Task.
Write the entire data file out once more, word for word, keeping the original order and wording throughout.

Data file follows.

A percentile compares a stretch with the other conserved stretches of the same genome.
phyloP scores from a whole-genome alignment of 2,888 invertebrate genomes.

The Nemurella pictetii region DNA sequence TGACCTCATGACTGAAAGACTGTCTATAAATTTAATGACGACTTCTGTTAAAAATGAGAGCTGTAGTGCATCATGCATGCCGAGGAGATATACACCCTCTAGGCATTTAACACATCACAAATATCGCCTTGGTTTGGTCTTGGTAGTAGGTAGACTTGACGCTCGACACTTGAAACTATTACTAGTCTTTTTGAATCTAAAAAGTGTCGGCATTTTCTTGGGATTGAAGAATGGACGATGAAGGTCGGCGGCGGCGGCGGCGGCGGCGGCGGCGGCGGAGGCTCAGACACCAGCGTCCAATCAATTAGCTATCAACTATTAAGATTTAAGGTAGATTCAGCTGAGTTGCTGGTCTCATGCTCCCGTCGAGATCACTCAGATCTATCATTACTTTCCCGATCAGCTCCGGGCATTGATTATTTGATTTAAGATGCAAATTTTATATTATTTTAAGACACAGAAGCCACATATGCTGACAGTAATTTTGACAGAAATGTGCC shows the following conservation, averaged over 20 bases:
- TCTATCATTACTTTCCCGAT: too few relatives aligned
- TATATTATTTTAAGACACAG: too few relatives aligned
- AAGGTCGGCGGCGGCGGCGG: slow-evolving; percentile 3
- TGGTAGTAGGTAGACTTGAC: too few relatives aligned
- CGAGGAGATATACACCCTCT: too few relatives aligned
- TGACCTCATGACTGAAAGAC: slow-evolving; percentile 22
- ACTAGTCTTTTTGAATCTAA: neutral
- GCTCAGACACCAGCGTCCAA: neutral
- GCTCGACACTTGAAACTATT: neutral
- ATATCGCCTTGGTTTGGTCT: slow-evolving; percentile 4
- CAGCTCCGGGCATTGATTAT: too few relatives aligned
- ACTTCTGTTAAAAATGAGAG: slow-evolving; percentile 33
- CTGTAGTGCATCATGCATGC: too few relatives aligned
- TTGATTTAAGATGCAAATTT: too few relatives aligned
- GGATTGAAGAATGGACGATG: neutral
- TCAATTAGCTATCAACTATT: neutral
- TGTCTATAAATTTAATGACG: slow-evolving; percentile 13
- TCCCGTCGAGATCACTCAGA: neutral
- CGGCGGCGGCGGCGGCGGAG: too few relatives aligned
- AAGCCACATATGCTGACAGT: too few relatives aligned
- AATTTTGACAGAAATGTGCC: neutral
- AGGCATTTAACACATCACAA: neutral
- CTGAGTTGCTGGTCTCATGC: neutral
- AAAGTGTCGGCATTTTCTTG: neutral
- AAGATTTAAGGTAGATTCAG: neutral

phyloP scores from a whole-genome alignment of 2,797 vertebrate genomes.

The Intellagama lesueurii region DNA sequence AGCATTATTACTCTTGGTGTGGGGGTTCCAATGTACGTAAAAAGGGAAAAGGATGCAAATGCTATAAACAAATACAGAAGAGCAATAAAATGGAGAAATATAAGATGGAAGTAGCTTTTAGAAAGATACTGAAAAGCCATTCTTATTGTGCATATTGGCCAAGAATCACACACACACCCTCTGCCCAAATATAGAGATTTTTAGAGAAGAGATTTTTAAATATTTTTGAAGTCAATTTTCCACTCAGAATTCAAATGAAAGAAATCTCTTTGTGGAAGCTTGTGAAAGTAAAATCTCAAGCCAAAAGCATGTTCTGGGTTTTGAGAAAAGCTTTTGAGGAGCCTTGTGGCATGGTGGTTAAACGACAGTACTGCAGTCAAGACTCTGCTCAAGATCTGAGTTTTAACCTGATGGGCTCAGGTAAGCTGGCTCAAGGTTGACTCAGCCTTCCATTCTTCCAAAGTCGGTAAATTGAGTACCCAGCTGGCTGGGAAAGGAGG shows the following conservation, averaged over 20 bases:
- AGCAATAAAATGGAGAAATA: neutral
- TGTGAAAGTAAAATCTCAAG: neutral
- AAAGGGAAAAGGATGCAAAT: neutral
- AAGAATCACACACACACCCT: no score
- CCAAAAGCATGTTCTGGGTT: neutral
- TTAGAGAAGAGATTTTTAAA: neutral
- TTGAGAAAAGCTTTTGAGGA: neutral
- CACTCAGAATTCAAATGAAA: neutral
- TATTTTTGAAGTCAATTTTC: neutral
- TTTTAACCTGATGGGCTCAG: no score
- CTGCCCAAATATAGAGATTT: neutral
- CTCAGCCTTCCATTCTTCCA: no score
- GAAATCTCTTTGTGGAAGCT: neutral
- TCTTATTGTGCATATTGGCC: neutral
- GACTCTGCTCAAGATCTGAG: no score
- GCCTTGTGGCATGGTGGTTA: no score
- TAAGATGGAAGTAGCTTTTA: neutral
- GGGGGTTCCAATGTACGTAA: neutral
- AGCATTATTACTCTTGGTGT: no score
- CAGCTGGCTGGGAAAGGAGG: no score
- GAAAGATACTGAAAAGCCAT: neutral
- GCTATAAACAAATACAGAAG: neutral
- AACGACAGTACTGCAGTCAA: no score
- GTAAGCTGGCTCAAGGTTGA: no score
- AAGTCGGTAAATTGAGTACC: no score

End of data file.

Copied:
A percentile compares a stretch with the other conserved stretches of the same genome.
phyloP scores from a whole-genome alignment of 2,888 invertebrate genomes.

The Nemurella pictetii region DNA sequence TGACCTCATGACTGAAAGACTGTCTATAAATTTAATGACGACTTCTGTTAAAAATGAGAGCTGTAGTGCATCATGCATGCCGAGGAGATATACACCCTCTAGGCATTTAACACATCACAAATATCGCCTTGGTTTGGTCTTGGTAGTAGGTAGACTTGACGCTCGACACTTGAAACTATTACTAGTCTTTTTGAATCTAAAAAGTGTCGGCATTTTCTTGGGATTGAAGAATGGACGATGAAGGTCGGCGGCGGCGGCGGCGGCGGCGGCGGCGGCGGAGGCTCAGACACCAGCGTCCAATCAATTAGCTATCAACTATTAAGATTTAAGGTAGATTCAGCTGAGTTGCTGGTCTCATGCTCCCGTCGAGATCACTCAGATCTATCATTACTTTCCCGATCAGCTCCGGGCATTGATTATTTGATTTAAGATGCAAATTTTATATTATTTTAAGACACAGAAGCCACATATGCTGACAGTAATTTTGACAGAAATGTGCC shows the following conservation, averaged over 20 bases:
- TCTATCATTACTTTCCCGAT: too few relatives aligned
- TATATTATTTTAAGACACAG: too few relatives aligned
- AAGGTCGGCGGCGGCGGCGG: slow-evolving; percentile 3
- TGGTAGTAGGTAGACTTGAC: too few relatives aligned
- CGAGGAGATATACACCCTCT: too few relatives aligned
- TGACCTCATGACTGAAAGAC: slow-evolving; percentile 22
- ACTAGTCTTTTTGAATCTAA: neutral
- GCTCAGACACCAGCGTCCAA: neutral
- GCTCGACACTTGAAACTATT: neutral
- ATATCGCCTTGGTTTGGTCT: slow-evolving; percentile 4
- CAGCTCCGGGCATTGATTAT: too few relatives aligned
- ACTTCTGTTAAAAATGAGAG: slow-evolving; percentile 33
- CTGTAGTGCATCATGCATGC: too few relatives aligned
- TTGATTTAAGATGCAAATTT: too few relatives aligned
- GGATTGAAGAATGGACGATG: neutral
- TCAATTAGCTATCAACTATT: neutral
- TGTCTATAAATTTAATGACG: slow-evolving; percentile 13
- TCCCGTCGAGATCACTCAGA: neutral
- CGGCGGCGGCGGCGGCGGAG: too few relatives aligned
- AAGCCACATATGCTGACAGT: too few relatives aligned
- AATTTTGACAGAAATGTGCC: neutral
- AGGCATTTAACACATCACAA: neutral
- CTGAGTTGCTGGTCTCATGC: neutral
- AAAGTGTCGGCATTTTCTTG: neutral
- AAGATTTAAGGTAGATTCAG: neutral

phyloP scores from a whole-genome alignment of 2,797 vertebrate genomes.

The Intellagama lesueurii region DNA sequence AGCATTATTACTCTTGGTGTGGGGGTTCCAATGTACGTAAAAAGGGAAAAGGATGCAAATGCTATAAACAAATACAGAAGAGCAATAAAATGGAGAAATATAAGATGGAAGTAGCTTTTAGAAAGATACTGAAAAGCCATTCTTATTGTGCATATTGGCCAAGAATCACACACACACCCTCTGCCCAAATATAGAGATTTTTAGAGAAGAGATTTTTAAATATTTTTGAAGTCAATTTTCCACTCAGAATTCAAATGAAAGAAATCTCTTTGTGGAAGCTTGTGAAAGTAAAATCTCAAGCCAAAAGCATGTTCTGGGTTTTGAGAAAAGCTTTTGAGGAGCCTTGTGGCATGGTGGTTAAACGACAGTACTGCAGTCAAGACTCTGCTCAAGATCTGAGTTTTAACCTGATGGGCTCAGGTAAGCTGGCTCAAGGTTGACTCAGCCTTCCATTCTTCCAAAGTCGGTAAATTGAGTACCCAGCTGGCTGGGAAAGGAGG shows the following conservation, averaged over 20 bases:
- AGCAATAAAATGGAGAAATA: neutral
- TGTGAAAGTAAAATCTCAAG: neutral
- AAAGGGAAAAGGATGCAAAT: neutral
- AAGAATCACACACACACCCT: no score
- CCAAAAGCATGTTCTGGGTT: neutral
- TTAGAGAAGAGATTTTTAAA: neutral
- TTGAGAAAAGCTTTTGAGGA: neutral
- CACTCAGAATTCAAATGAAA: neutral
- TATTTTTGAAGTCAATTTTC: neutral
- TTTTAACCTGATGGGCTCAG: no score
- CTGCCCAAATATAGAGATTT: neutral
- CTCAGCCTTCCATTCTTCCA: no score
- GAAATCTCTTTGTGGAAGCT: neutral
- TCTTATTGTGCATATTGGCC: neutral
- GACTCTGCTCAAGATCTGAG: no score
- GCCTTGTGGCATGGTGGTTA: no score
- TAAGATGGAAGTAGCTTTTA: neutral
- GGGGGTTCCAATGTACGTAA: neutral
- AGCATTATTACTCTTGGTGT: no score
- CAGCTGGCTGGGAAAGGAGG: no score
- GAAAGATACTGAAAAGCCAT: neutral
- GCTATAAACAAATACAGAAG: neutral
- AACGACAGTACTGCAGTCAA: no score
- GTAAGCTGGCTCAAGGTTGA: no score
- AAGTCGGTAAATTGAGTACC: no score